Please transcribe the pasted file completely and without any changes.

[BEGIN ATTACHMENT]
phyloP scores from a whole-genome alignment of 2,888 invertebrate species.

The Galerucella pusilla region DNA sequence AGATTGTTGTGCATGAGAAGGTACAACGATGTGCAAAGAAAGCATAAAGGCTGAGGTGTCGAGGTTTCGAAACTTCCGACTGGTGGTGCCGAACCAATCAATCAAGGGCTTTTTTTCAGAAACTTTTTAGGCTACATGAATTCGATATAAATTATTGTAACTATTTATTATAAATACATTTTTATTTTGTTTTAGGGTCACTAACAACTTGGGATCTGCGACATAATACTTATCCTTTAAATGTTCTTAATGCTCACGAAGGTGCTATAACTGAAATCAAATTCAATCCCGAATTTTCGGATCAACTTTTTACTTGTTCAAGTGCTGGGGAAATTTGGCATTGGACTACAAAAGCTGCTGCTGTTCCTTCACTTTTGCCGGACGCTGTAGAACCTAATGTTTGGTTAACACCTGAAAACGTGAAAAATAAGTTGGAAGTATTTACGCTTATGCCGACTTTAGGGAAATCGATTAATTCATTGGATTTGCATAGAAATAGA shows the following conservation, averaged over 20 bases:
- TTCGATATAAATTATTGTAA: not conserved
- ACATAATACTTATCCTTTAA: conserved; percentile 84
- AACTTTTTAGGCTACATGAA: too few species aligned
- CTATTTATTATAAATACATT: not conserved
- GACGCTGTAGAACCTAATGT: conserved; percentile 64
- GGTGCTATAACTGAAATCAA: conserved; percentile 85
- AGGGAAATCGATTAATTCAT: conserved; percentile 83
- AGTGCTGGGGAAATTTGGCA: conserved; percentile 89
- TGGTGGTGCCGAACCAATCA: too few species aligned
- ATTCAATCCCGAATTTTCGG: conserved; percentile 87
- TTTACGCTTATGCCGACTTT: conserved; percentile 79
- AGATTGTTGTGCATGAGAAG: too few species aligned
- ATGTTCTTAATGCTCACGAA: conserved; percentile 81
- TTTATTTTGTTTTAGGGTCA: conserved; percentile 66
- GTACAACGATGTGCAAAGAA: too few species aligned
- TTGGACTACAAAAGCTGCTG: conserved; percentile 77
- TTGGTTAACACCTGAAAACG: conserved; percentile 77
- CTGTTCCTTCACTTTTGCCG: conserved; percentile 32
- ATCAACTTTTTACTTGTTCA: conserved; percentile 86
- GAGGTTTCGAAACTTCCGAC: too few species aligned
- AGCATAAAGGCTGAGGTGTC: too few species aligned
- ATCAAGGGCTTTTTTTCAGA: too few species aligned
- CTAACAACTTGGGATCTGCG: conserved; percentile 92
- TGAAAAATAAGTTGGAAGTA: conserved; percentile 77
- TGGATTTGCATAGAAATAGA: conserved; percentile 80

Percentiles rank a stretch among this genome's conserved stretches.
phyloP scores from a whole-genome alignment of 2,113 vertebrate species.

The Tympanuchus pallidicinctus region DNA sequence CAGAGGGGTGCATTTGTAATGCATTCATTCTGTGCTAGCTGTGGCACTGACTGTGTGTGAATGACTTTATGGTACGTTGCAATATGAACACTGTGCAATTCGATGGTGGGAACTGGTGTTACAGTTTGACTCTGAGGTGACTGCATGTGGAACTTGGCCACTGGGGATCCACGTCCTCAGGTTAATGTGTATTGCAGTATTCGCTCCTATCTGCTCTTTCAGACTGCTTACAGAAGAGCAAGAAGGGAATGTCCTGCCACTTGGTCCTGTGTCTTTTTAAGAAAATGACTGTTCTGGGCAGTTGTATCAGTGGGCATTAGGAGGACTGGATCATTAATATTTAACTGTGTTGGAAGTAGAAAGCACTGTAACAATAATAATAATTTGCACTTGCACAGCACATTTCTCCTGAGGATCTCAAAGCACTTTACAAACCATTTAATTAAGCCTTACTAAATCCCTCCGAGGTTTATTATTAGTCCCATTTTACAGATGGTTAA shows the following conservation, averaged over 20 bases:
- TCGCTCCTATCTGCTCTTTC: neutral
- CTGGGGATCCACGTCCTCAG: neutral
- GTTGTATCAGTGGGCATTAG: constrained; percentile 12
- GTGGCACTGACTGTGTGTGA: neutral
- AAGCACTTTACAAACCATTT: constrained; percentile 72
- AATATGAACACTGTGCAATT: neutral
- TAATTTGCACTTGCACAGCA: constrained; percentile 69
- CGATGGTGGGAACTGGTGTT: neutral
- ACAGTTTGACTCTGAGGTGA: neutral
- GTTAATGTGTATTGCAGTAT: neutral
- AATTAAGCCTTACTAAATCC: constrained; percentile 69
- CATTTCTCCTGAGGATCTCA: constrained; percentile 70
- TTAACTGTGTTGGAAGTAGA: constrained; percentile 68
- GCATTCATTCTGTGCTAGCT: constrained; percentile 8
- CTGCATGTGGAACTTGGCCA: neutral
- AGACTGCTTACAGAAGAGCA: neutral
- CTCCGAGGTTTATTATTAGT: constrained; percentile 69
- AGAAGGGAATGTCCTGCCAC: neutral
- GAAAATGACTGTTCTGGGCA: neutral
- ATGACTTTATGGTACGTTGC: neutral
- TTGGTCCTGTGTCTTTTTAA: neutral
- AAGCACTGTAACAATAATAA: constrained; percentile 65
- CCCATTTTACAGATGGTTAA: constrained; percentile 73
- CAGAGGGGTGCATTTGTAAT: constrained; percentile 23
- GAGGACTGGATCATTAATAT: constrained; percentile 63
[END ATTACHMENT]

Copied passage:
phyloP scores from a whole-genome alignment of 2,888 invertebrate species.

The Galerucella pusilla region DNA sequence AGATTGTTGTGCATGAGAAGGTACAACGATGTGCAAAGAAAGCATAAAGGCTGAGGTGTCGAGGTTTCGAAACTTCCGACTGGTGGTGCCGAACCAATCAATCAAGGGCTTTTTTTCAGAAACTTTTTAGGCTACATGAATTCGATATAAATTATTGTAACTATTTATTATAAATACATTTTTATTTTGTTTTAGGGTCACTAACAACTTGGGATCTGCGACATAATACTTATCCTTTAAATGTTCTTAATGCTCACGAAGGTGCTATAACTGAAATCAAATTCAATCCCGAATTTTCGGATCAACTTTTTACTTGTTCAAGTGCTGGGGAAATTTGGCATTGGACTACAAAAGCTGCTGCTGTTCCTTCACTTTTGCCGGACGCTGTAGAACCTAATGTTTGGTTAACACCTGAAAACGTGAAAAATAAGTTGGAAGTATTTACGCTTATGCCGACTTTAGGGAAATCGATTAATTCATTGGATTTGCATAGAAATAGA shows the following conservation, averaged over 20 bases:
- TTCGATATAAATTATTGTAA: not conserved
- ACATAATACTTATCCTTTAA: conserved; percentile 84
- AACTTTTTAGGCTACATGAA: too few species aligned
- CTATTTATTATAAATACATT: not conserved
- GACGCTGTAGAACCTAATGT: conserved; percentile 64
- GGTGCTATAACTGAAATCAA: conserved; percentile 85
- AGGGAAATCGATTAATTCAT: conserved; percentile 83
- AGTGCTGGGGAAATTTGGCA: conserved; percentile 89
- TGGTGGTGCCGAACCAATCA: too few species aligned
- ATTCAATCCCGAATTTTCGG: conserved; percentile 87
- TTTACGCTTATGCCGACTTT: conserved; percentile 79
- AGATTGTTGTGCATGAGAAG: too few species aligned
- ATGTTCTTAATGCTCACGAA: conserved; percentile 81
- TTTATTTTGTTTTAGGGTCA: conserved; percentile 66
- GTACAACGATGTGCAAAGAA: too few species aligned
- TTGGACTACAAAAGCTGCTG: conserved; percentile 77
- TTGGTTAACACCTGAAAACG: conserved; percentile 77
- CTGTTCCTTCACTTTTGCCG: conserved; percentile 32
- ATCAACTTTTTACTTGTTCA: conserved; percentile 86
- GAGGTTTCGAAACTTCCGAC: too few species aligned
- AGCATAAAGGCTGAGGTGTC: too few species aligned
- ATCAAGGGCTTTTTTTCAGA: too few species aligned
- CTAACAACTTGGGATCTGCG: conserved; percentile 92
- TGAAAAATAAGTTGGAAGTA: conserved; percentile 77
- TGGATTTGCATAGAAATAGA: conserved; percentile 80

Percentiles rank a stretch among this genome's conserved stretches.
phyloP scores from a whole-genome alignment of 2,113 vertebrate species.

The Tympanuchus pallidicinctus region DNA sequence CAGAGGGGTGCATTTGTAATGCATTCATTCTGTGCTAGCTGTGGCACTGACTGTGTGTGAATGACTTTATGGTACGTTGCAATATGAACACTGTGCAATTCGATGGTGGGAACTGGTGTTACAGTTTGACTCTGAGGTGACTGCATGTGGAACTTGGCCACTGGGGATCCACGTCCTCAGGTTAATGTGTATTGCAGTATTCGCTCCTATCTGCTCTTTCAGACTGCTTACAGAAGAGCAAGAAGGGAATGTCCTGCCACTTGGTCCTGTGTCTTTTTAAGAAAATGACTGTTCTGGGCAGTTGTATCAGTGGGCATTAGGAGGACTGGATCATTAATATTTAACTGTGTTGGAAGTAGAAAGCACTGTAACAATAATAATAATTTGCACTTGCACAGCACATTTCTCCTGAGGATCTCAAAGCACTTTACAAACCATTTAATTAAGCCTTACTAAATCCCTCCGAGGTTTATTATTAGTCCCATTTTACAGATGGTTAA shows the following conservation, averaged over 20 bases:
- TCGCTCCTATCTGCTCTTTC: neutral
- CTGGGGATCCACGTCCTCAG: neutral
- GTTGTATCAGTGGGCATTAG: constrained; percentile 12
- GTGGCACTGACTGTGTGTGA: neutral
- AAGCACTTTACAAACCATTT: constrained; percentile 72
- AATATGAACACTGTGCAATT: neutral
- TAATTTGCACTTGCACAGCA: constrained; percentile 69
- CGATGGTGGGAACTGGTGTT: neutral
- ACAGTTTGACTCTGAGGTGA: neutral
- GTTAATGTGTATTGCAGTAT: neutral
- AATTAAGCCTTACTAAATCC: constrained; percentile 69
- CATTTCTCCTGAGGATCTCA: constrained; percentile 70
- TTAACTGTGTTGGAAGTAGA: constrained; percentile 68
- GCATTCATTCTGTGCTAGCT: constrained; percentile 8
- CTGCATGTGGAACTTGGCCA: neutral
- AGACTGCTTACAGAAGAGCA: neutral
- CTCCGAGGTTTATTATTAGT: constrained; percentile 69
- AGAAGGGAATGTCCTGCCAC: neutral
- GAAAATGACTGTTCTGGGCA: neutral
- ATGACTTTATGGTACGTTGC: neutral
- TTGGTCCTGTGTCTTTTTAA: neutral
- AAGCACTGTAACAATAATAA: constrained; percentile 65
- CCCATTTTACAGATGGTTAA: constrained; percentile 73
- CAGAGGGGTGCATTTGTAAT: constrained; percentile 23
- GAGGACTGGATCATTAATAT: constrained; percentile 63